This week in the parish of bourses and market structure:
Excellent results from NASDAQ.
ESMA, are they moving from Procyclical to Pro-Kamikaze?
Valereum PLC buys the Gibraltar Stock Exchange and FTX is valued at $32 billion.
Welcome to the bourse business weekly digest.
It's the Exchange Invest Weekly Podcast Episode 130.
Good day ladies and gentlemen, this is a very brief reduction of highlights amongst the key headlines from the past week's news in market structure. All the analysis of these many events and happenings can be found in Exchange Invest’s daily subscriber newsletter, the unique guide to the bourse business sent daily to your inbox.
More details at ExchangeInvest.com.
In the Middle East in the United Arab Emirates to be precise, Bahrain has signed an MoU. Bahrain Clear with the Securities Clearing Centre company Muqassa, which is of course the central counterparty division of the Tadawul Group in Saudi Arabia.
The London Metals Exchange has got the first new ring dealing member in some 15 years. Welcome to Sigma Broking joining the last pit in the financial centre of the city of London. Egypt won't be joining Euroclear until the second half of 2022 according to one of the ministers there. While the Baltic Exchange has postponed a rather controversial auction following ‘concerns’ from members. The Baltic Exchange sea nymphs statue which dates back to 1907 will not be auctioned off during February 2022 as previously planned.
Results news this week: lots of results, all the details were in the parish bourse business digest Exchange Invest. Here are some highlights:
NASDAQ reported spectacular numbers, 2021 net revenues up at 10% year on year. Nasdaq made it three excellent earning beats out of three. Will they be making a fourth in the next quarter? Or will the Imperial analytical guild strike back?
#Whatever - the simple reality is excellence being delivered every day at NASDAQ and that's great news for the parish and raising money for Main Street USA and indeed Main Street Europe as well.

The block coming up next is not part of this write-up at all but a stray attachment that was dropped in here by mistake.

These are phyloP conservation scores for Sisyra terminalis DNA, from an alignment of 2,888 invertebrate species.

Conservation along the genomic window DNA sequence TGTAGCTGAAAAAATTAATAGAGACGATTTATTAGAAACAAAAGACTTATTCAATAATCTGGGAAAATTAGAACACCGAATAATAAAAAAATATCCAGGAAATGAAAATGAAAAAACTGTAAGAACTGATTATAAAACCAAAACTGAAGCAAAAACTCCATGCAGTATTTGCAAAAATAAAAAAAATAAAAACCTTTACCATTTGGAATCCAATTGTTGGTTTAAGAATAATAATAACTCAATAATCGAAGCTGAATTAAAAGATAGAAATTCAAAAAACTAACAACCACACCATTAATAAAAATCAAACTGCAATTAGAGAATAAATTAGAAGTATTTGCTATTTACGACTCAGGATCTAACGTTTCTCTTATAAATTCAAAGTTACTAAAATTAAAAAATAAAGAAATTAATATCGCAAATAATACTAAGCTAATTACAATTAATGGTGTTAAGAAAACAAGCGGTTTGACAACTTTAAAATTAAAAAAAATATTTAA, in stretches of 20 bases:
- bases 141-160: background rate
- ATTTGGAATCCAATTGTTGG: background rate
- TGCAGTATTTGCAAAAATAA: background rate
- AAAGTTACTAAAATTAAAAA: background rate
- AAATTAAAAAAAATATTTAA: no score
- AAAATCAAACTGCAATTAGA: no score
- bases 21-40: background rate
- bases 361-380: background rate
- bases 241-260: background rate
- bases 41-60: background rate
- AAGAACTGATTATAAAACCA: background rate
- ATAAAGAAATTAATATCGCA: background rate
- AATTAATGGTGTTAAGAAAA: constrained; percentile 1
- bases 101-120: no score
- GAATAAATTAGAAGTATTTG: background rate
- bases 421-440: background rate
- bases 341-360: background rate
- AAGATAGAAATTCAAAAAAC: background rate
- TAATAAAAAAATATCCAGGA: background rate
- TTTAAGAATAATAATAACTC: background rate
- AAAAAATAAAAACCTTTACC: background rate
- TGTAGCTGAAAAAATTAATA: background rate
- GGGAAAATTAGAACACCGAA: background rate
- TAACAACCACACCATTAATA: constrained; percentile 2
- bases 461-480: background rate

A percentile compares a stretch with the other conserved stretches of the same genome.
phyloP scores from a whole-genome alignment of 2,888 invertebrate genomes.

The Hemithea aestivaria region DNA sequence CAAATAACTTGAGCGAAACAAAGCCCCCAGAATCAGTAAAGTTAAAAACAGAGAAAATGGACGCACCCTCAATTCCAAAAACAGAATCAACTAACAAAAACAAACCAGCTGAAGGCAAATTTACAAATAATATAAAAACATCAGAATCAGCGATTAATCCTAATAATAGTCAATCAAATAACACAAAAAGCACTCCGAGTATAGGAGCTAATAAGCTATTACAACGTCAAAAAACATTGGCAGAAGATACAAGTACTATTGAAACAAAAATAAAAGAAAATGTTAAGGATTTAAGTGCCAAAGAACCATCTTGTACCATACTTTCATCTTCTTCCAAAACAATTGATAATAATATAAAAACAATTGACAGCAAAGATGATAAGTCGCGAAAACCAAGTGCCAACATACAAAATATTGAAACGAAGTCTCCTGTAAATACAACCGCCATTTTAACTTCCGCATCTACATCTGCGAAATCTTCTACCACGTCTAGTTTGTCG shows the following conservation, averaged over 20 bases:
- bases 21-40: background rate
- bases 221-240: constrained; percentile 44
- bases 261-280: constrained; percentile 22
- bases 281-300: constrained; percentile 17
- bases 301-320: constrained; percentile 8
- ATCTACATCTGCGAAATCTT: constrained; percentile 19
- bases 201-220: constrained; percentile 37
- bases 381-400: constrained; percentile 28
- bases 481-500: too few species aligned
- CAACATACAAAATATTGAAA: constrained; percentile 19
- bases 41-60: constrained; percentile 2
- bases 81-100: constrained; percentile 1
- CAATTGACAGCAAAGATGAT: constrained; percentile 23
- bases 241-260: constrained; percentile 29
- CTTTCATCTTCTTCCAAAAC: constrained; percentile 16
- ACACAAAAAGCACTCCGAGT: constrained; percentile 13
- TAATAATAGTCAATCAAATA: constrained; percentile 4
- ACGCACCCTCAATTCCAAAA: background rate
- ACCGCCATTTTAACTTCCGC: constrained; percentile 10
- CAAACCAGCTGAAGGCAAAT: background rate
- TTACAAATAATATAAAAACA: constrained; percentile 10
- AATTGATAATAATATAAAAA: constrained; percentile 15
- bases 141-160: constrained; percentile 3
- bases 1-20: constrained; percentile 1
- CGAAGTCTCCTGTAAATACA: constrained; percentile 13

MarketAxess by comparison missed their estimates with their Q4 profits retreating. Japan Exchange relatively anemic profits numbers there as well.
It was a busy week for new markets in the parish. All the information was of course in Exchange Invest daily, the newsletter no person can afford to be without in capital markets and market structure. For the sake of this podcast, here are some highlights:
tZERO’s venture with the Boston Exchange (the BSTX joint venture) has finally received approval as a National Securities Exchange Facility by the SEC in the United States of America. Blockchain Feed faster settlement but at the same time, relatively speaking, a proposal that was cut down from its original ambitious scope. Not sure that it'll take as long it took nearly three years, four years in fact of negotiation to build tZERO and BOX Digital's Incorporated, BSTX.
Over in China, there looking at Guangzhou, are planning to set up a Greater Bay Area carbon exchange.
And finally in new markets this week, a final note from one which is bowing out CurveGlobal Markets sent round a note mentioning their many achievements as they became truly the one credible London alternative to the internet rate futures oligopoly across the world and the roster chief executive said some farewell words, praising the current global market and thanking all those who'd supported it before sadly the London Stock Exchange group pulled the rug from under it during the final quarter of last year.
Deal news this week: shareholders of Chile's Santiago Stock Exchange have approved integration with the Peruvian and Colombian markets. Latin Exchange unified markets are becoming quite the thing. Over in India, an NTPC subsidiary has acquired a 5% stake in the Power Exchange of India, which is promoted by the National Stock Exchange's investment arm and the National Commodity Derivatives Exchange (NCDEX).
In Gibraltar, the exciting news from the rock this week: Valereum PLC, of which of course full disclosure, Patrick L. Young, the person who's bringing you this podcast today is Executive Director. Valereum PLC, they're buying the Gibraltar Stock Exchange to create a crypto hub according to the headline in Reuters. We had added good news coming over the weekend as well, the acceleration acquisition and increase of that stake are going up to 90% of GSX compared to the previous options on 80%. And indeed, the funding is all there as well and RNS were posted on Monday with an additional $10 million funding facility with a US-led syndicate enabling Valereum to complete their transaction, of course, subject to regulatory approval for the Gibraltar Stock Exchange.
That led us to well some quite interesting publicity this week, Gibraltar could launch the world's first crypto stock exchange was amongst the stories. That one was published by wired.com. Thank you very, very much to the many parishioners they've already passed on their good wishes. It's an exciting time for us, an exciting time for me being involved with this acquisition of a small European exchange.
Over in the crypto world: crypto unicorn Amber Group, they acquired the Japanese Exchange DeCurret Inc, giving them a foothold into the Japanese market.
Maktoum Bin Mohammed (he's the big mover and shaker around financial markets in Dubai) made an interesting statement: “We aim to consolidate the presence of Dubai Stock Exchanges regionally and globally”. Very interesting choice of verbiage. Is a Dubai bourse singularity finally looming?